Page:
The iShares MSCI USA Quality Factor ETF (BATS:QUAL) invests in large and mid-cap stocks screened for positive fundamentals. The idea behind this exchange-traded fund is that “quality” businesses should be able to outperform the broader market, which can be weighed down by weaker companies with poor financials. Indeed, QUAL has favorably returned 144% since the fund’s inception in 2013 and slightly ahead of 140% in the S&P 500 (IVV). That being said, we notice that QUAL has underperformed the S&P 500 more recently, including lagging this year, exposing some limitations of the strategy that excludes some high-growth market leaders. While we think QUAL is a solid ETF appropriate as a core holding for most investors, the strengths don’t necessarily warrant a rotation out of regular large-cap index funds.

QUAL Background

According to the fund manager, the quality equity factor strategy is backed by academic research which finds that stable year-over-year earnings growth, high return on equity, and low financial leverage have historically driven a significant part of companies’ risk and return. The ETF passively tracks the MSCI USA Quality Factor Index, which identifies companies by fundamental variables with the included stocks weighted by market cap.

Taking a look at the current composition of the fund, QUAL is comprised of 125 equity holdings. The theme here is that the companies are recognized as having a strong balance sheet and generally segment leaders. Investors will notice familiar names such as Apple Inc. (AAPL), Facebook Inc. (FB), Coca-Cola Co. (KO), Nike Inc. (NKE), and Microsoft Corp. (MSFT) among the top positions in the fund.

(Source: Seeking Alpha Premium)

Compared to the S&P 500, there is a lot of overlap with many of the same stocks although the weightings vary. The top 5 stocks in QUAL total 19.2% of the fund, while the top 5 stocks in the S&P 500 represent about 22%. By this measure, QUAL is less “top-heavy” even while being a smaller and more concentrated portfolio.

In terms of holdings by sector, QUAL’s distribution with technology, financials, and healthcare as the most well-represented groups are similar to the broader market representative of a well-diversified portfolio. For reference, we are using the iShares Core S&P 500 ETF (IVV), which is part of the same fund family, and essentially, the iShares alternative to the more commonly traded SPDR S&P 500 Trust (SPY).

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Our criticism here based on the above figures is that QUAL with a beta of 0.97 is too similar to the S&P 500 which limits the value of the fund as a portfolio diversifier. Going through all 125 holdings, we find that only 11 stocks totaling less than 4% of the fund are not constituents of the S&P 500.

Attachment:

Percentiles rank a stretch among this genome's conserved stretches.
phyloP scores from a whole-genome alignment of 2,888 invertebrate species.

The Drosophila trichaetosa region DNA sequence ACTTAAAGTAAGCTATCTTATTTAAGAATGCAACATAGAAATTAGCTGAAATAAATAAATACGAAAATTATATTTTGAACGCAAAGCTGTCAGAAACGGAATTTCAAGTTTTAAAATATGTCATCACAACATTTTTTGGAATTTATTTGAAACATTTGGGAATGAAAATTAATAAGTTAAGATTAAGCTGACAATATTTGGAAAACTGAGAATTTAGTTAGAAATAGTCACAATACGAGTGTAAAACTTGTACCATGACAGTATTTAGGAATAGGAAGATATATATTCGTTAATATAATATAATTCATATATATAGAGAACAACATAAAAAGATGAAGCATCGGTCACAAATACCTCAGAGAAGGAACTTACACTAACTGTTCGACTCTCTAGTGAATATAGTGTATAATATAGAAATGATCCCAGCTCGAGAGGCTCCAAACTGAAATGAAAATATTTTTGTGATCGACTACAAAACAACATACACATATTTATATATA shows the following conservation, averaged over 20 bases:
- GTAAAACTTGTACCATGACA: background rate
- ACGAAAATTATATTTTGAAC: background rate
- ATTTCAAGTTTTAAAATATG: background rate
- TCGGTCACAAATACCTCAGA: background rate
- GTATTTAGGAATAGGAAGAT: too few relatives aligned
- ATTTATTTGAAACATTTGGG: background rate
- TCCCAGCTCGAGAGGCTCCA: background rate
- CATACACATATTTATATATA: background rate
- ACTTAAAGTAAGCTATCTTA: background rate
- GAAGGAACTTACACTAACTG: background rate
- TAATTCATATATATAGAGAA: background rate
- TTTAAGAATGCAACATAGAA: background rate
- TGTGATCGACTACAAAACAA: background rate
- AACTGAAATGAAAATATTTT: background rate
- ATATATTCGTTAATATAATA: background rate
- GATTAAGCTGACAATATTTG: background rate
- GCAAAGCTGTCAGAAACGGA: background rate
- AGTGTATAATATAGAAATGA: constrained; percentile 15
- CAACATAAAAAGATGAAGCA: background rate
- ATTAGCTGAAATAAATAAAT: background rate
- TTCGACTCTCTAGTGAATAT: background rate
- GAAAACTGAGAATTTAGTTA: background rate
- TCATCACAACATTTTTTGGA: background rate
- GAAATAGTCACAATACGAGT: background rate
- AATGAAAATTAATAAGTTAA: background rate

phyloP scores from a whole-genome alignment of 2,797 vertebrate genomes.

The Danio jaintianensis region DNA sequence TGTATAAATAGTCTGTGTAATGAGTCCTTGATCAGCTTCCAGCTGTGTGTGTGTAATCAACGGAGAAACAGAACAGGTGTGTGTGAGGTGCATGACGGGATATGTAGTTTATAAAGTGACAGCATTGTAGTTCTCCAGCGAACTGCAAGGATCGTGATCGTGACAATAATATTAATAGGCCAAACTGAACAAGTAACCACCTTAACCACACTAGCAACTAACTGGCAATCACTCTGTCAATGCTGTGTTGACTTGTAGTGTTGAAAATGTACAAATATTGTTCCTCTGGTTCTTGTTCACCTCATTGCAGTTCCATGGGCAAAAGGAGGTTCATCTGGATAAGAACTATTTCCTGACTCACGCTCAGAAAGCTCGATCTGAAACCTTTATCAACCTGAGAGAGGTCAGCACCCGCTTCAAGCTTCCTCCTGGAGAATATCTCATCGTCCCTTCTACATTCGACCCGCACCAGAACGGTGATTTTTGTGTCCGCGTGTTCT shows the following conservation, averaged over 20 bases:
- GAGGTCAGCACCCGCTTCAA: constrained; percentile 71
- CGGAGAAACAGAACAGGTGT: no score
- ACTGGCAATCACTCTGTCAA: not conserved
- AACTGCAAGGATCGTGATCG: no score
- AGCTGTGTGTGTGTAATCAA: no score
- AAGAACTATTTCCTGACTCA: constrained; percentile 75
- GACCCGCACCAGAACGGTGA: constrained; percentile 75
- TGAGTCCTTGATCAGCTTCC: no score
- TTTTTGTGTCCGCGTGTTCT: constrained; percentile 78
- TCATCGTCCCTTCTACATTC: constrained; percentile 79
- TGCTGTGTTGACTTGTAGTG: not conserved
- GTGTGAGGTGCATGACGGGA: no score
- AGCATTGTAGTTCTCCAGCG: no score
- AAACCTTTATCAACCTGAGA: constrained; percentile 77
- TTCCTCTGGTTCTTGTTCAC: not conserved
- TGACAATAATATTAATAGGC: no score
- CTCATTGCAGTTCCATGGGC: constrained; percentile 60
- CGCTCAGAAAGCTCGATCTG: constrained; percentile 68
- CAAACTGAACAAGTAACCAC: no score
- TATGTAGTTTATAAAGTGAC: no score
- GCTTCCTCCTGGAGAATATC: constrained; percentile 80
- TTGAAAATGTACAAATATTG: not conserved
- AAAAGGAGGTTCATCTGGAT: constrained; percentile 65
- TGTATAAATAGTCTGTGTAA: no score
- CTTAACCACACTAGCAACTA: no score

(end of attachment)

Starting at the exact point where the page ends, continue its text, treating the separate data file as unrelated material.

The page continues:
It makes sense that the largest and most mature companies in the market will be considered “quality stocks”. What QUAL does essentially overweights some of the smaller constituents of the S&P 500 with the positive fundamental variables. As we explain below, this strategy has been detrimental to the fund’s performance this year, particularly as the largest mega-cap names have been the leading higher.

QUAL Performance

As mentioned, QUAL with a fund inception date in July of 2013 has outperformed the S&P 500 by about 2.5% over the period on a total return basis. On the other hand, taking a look at returns over more recent periods, we observe that QUAL has underperformed the broader market over a 5-year time frame and trailing IVV by 1.9% year to date in 2020.

(Source: data by YCharts/ table by author)

In terms of risk, the historic selloff earlier this year provided a good comparison during a market stress scenario. QUAL and IVV both fell by 34% as a max drawdown in late March. This example provides important evidence that the quality equity factor is not necessarily a defensive approach to investing since it declined by as much as the broader market.

With the market rally in recent months, one of the themes has been the strong outperformance of technology companies that don’t necessarily have stable earnings or currently high return on equity. Stocks like Inc. (AMZN), Netflix Inc. (NFLX), Tesla Inc. (TSLA) are up significantly this year and are not included in the QUAL ETF, explaining some of the underperformance.